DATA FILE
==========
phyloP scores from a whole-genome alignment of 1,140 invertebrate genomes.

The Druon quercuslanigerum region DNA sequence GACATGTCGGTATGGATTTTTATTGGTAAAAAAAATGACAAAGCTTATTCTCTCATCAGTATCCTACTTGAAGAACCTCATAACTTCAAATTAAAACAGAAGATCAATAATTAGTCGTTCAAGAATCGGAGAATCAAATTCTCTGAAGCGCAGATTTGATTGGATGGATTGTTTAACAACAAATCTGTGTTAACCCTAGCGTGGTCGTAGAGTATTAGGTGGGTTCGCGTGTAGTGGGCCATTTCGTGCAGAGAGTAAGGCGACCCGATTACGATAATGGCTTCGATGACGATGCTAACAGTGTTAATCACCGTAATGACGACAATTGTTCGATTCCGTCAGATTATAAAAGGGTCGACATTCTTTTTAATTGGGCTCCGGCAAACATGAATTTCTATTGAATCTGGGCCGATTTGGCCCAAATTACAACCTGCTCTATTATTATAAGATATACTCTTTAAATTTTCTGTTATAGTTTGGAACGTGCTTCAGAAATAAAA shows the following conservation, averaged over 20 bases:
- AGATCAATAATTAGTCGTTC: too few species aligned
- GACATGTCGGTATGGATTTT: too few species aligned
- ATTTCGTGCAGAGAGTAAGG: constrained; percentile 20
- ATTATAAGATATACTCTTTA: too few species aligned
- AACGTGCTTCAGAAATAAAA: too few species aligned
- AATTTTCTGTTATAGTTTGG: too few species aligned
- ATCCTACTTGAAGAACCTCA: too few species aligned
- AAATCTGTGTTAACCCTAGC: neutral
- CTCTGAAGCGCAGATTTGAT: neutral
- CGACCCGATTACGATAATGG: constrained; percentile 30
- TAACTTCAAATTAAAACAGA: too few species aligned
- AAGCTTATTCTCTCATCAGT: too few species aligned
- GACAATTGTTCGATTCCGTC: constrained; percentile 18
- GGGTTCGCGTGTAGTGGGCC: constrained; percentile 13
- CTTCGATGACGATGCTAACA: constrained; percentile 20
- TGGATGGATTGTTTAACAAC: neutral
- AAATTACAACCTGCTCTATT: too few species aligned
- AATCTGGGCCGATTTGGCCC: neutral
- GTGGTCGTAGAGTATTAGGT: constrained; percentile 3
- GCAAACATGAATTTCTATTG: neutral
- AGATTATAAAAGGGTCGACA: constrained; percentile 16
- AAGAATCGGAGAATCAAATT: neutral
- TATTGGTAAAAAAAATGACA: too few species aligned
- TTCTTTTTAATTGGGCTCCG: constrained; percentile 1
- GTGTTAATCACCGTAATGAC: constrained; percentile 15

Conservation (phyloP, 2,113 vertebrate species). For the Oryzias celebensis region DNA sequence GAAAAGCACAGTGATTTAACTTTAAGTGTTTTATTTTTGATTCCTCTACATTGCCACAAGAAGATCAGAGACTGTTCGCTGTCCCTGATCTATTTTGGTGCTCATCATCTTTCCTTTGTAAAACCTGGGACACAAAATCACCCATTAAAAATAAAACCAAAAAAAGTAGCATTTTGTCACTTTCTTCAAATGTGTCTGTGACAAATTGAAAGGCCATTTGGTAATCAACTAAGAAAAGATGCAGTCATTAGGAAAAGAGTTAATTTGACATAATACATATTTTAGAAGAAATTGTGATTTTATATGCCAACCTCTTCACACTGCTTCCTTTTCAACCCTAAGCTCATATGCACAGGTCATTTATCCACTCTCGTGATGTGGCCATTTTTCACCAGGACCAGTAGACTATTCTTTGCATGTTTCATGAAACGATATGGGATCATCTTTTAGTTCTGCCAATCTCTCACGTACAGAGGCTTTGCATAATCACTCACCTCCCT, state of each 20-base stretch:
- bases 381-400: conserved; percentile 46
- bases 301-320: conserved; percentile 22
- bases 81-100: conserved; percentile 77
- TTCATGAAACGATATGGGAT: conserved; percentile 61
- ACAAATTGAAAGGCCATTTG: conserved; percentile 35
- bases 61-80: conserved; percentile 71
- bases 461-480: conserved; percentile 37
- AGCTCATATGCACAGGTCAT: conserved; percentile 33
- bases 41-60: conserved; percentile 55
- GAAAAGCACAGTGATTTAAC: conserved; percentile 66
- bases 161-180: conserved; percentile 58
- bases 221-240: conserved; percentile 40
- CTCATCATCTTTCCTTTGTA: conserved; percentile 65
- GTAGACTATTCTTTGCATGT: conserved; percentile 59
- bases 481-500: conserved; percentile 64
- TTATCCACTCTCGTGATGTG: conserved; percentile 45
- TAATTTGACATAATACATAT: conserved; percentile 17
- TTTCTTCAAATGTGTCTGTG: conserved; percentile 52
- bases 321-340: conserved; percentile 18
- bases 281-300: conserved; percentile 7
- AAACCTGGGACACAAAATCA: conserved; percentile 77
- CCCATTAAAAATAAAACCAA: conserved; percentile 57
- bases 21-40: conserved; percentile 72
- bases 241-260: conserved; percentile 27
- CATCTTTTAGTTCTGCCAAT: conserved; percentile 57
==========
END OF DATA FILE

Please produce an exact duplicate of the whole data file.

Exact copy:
phyloP scores from a whole-genome alignment of 1,140 invertebrate genomes.

The Druon quercuslanigerum region DNA sequence GACATGTCGGTATGGATTTTTATTGGTAAAAAAAATGACAAAGCTTATTCTCTCATCAGTATCCTACTTGAAGAACCTCATAACTTCAAATTAAAACAGAAGATCAATAATTAGTCGTTCAAGAATCGGAGAATCAAATTCTCTGAAGCGCAGATTTGATTGGATGGATTGTTTAACAACAAATCTGTGTTAACCCTAGCGTGGTCGTAGAGTATTAGGTGGGTTCGCGTGTAGTGGGCCATTTCGTGCAGAGAGTAAGGCGACCCGATTACGATAATGGCTTCGATGACGATGCTAACAGTGTTAATCACCGTAATGACGACAATTGTTCGATTCCGTCAGATTATAAAAGGGTCGACATTCTTTTTAATTGGGCTCCGGCAAACATGAATTTCTATTGAATCTGGGCCGATTTGGCCCAAATTACAACCTGCTCTATTATTATAAGATATACTCTTTAAATTTTCTGTTATAGTTTGGAACGTGCTTCAGAAATAAAA shows the following conservation, averaged over 20 bases:
- AGATCAATAATTAGTCGTTC: too few species aligned
- GACATGTCGGTATGGATTTT: too few species aligned
- ATTTCGTGCAGAGAGTAAGG: constrained; percentile 20
- ATTATAAGATATACTCTTTA: too few species aligned
- AACGTGCTTCAGAAATAAAA: too few species aligned
- AATTTTCTGTTATAGTTTGG: too few species aligned
- ATCCTACTTGAAGAACCTCA: too few species aligned
- AAATCTGTGTTAACCCTAGC: neutral
- CTCTGAAGCGCAGATTTGAT: neutral
- CGACCCGATTACGATAATGG: constrained; percentile 30
- TAACTTCAAATTAAAACAGA: too few species aligned
- AAGCTTATTCTCTCATCAGT: too few species aligned
- GACAATTGTTCGATTCCGTC: constrained; percentile 18
- GGGTTCGCGTGTAGTGGGCC: constrained; percentile 13
- CTTCGATGACGATGCTAACA: constrained; percentile 20
- TGGATGGATTGTTTAACAAC: neutral
- AAATTACAACCTGCTCTATT: too few species aligned
- AATCTGGGCCGATTTGGCCC: neutral
- GTGGTCGTAGAGTATTAGGT: constrained; percentile 3
- GCAAACATGAATTTCTATTG: neutral
- AGATTATAAAAGGGTCGACA: constrained; percentile 16
- AAGAATCGGAGAATCAAATT: neutral
- TATTGGTAAAAAAAATGACA: too few species aligned
- TTCTTTTTAATTGGGCTCCG: constrained; percentile 1
- GTGTTAATCACCGTAATGAC: constrained; percentile 15

Conservation (phyloP, 2,113 vertebrate species). For the Oryzias celebensis region DNA sequence GAAAAGCACAGTGATTTAACTTTAAGTGTTTTATTTTTGATTCCTCTACATTGCCACAAGAAGATCAGAGACTGTTCGCTGTCCCTGATCTATTTTGGTGCTCATCATCTTTCCTTTGTAAAACCTGGGACACAAAATCACCCATTAAAAATAAAACCAAAAAAAGTAGCATTTTGTCACTTTCTTCAAATGTGTCTGTGACAAATTGAAAGGCCATTTGGTAATCAACTAAGAAAAGATGCAGTCATTAGGAAAAGAGTTAATTTGACATAATACATATTTTAGAAGAAATTGTGATTTTATATGCCAACCTCTTCACACTGCTTCCTTTTCAACCCTAAGCTCATATGCACAGGTCATTTATCCACTCTCGTGATGTGGCCATTTTTCACCAGGACCAGTAGACTATTCTTTGCATGTTTCATGAAACGATATGGGATCATCTTTTAGTTCTGCCAATCTCTCACGTACAGAGGCTTTGCATAATCACTCACCTCCCT, state of each 20-base stretch:
- bases 381-400: conserved; percentile 46
- bases 301-320: conserved; percentile 22
- bases 81-100: conserved; percentile 77
- TTCATGAAACGATATGGGAT: conserved; percentile 61
- ACAAATTGAAAGGCCATTTG: conserved; percentile 35
- bases 61-80: conserved; percentile 71
- bases 461-480: conserved; percentile 37
- AGCTCATATGCACAGGTCAT: conserved; percentile 33
- bases 41-60: conserved; percentile 55
- GAAAAGCACAGTGATTTAAC: conserved; percentile 66
- bases 161-180: conserved; percentile 58
- bases 221-240: conserved; percentile 40
- CTCATCATCTTTCCTTTGTA: conserved; percentile 65
- GTAGACTATTCTTTGCATGT: conserved; percentile 59
- bases 481-500: conserved; percentile 64
- TTATCCACTCTCGTGATGTG: conserved; percentile 45
- TAATTTGACATAATACATAT: conserved; percentile 17
- TTTCTTCAAATGTGTCTGTG: conserved; percentile 52
- bases 321-340: conserved; percentile 18
- bases 281-300: conserved; percentile 7
- AAACCTGGGACACAAAATCA: conserved; percentile 77
- CCCATTAAAAATAAAACCAA: conserved; percentile 57
- bases 21-40: conserved; percentile 72
- bases 241-260: conserved; percentile 27
- CATCTTTTAGTTCTGCCAAT: conserved; percentile 57